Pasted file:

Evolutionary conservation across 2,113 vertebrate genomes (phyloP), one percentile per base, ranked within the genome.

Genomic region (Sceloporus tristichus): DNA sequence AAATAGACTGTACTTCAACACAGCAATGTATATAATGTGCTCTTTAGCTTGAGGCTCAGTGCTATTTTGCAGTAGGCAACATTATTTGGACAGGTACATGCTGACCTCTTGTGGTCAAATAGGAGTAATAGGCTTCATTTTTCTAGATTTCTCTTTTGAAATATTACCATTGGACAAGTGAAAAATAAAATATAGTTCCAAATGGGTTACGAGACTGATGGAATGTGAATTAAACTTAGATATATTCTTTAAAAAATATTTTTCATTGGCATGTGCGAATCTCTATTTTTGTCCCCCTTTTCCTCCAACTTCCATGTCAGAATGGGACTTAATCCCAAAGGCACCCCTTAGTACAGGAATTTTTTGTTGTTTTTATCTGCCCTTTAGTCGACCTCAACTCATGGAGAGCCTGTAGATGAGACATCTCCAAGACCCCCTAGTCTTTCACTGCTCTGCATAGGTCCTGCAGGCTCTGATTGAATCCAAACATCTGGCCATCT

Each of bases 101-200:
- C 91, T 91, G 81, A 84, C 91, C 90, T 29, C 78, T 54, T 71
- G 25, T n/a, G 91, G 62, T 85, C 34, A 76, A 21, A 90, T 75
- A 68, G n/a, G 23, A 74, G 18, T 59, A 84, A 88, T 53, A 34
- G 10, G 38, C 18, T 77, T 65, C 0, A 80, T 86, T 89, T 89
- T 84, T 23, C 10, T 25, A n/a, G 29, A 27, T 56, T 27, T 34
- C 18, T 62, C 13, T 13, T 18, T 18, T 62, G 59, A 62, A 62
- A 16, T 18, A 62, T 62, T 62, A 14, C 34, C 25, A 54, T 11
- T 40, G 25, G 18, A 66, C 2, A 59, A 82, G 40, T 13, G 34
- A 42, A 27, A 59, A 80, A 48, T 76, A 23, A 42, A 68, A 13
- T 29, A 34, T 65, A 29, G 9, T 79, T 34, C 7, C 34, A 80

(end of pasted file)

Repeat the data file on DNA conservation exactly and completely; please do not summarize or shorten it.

Evolutionary conservation across 2,113 vertebrate genomes (phyloP), one percentile per base, ranked within the genome.

Genomic region (Sceloporus tristichus): DNA sequence AAATAGACTGTACTTCAACACAGCAATGTATATAATGTGCTCTTTAGCTTGAGGCTCAGTGCTATTTTGCAGTAGGCAACATTATTTGGACAGGTACATGCTGACCTCTTGTGGTCAAATAGGAGTAATAGGCTTCATTTTTCTAGATTTCTCTTTTGAAATATTACCATTGGACAAGTGAAAAATAAAATATAGTTCCAAATGGGTTACGAGACTGATGGAATGTGAATTAAACTTAGATATATTCTTTAAAAAATATTTTTCATTGGCATGTGCGAATCTCTATTTTTGTCCCCCTTTTCCTCCAACTTCCATGTCAGAATGGGACTTAATCCCAAAGGCACCCCTTAGTACAGGAATTTTTTGTTGTTTTTATCTGCCCTTTAGTCGACCTCAACTCATGGAGAGCCTGTAGATGAGACATCTCCAAGACCCCCTAGTCTTTCACTGCTCTGCATAGGTCCTGCAGGCTCTGATTGAATCCAAACATCTGGCCATCT

Each of bases 101-200:
- C 91, T 91, G 81, A 84, C 91, C 90, T 29, C 78, T 54, T 71
- G 25, T n/a, G 91, G 62, T 85, C 34, A 76, A 21, A 90, T 75
- A 68, G n/a, G 23, A 74, G 18, T 59, A 84, A 88, T 53, A 34
- G 10, G 38, C 18, T 77, T 65, C 0, A 80, T 86, T 89, T 89
- T 84, T 23, C 10, T 25, A n/a, G 29, A 27, T 56, T 27, T 34
- C 18, T 62, C 13, T 13, T 18, T 18, T 62, G 59, A 62, A 62
- A 16, T 18, A 62, T 62, T 62, A 14, C 34, C 25, A 54, T 11
- T 40, G 25, G 18, A 66, C 2, A 59, A 82, G 40, T 13, G 34
- A 42, A 27, A 59, A 80, A 48, T 76, A 23, A 42, A 68, A 13
- T 29, A 34, T 65, A 29, G 9, T 79, T 34, C 7, C 34, A 80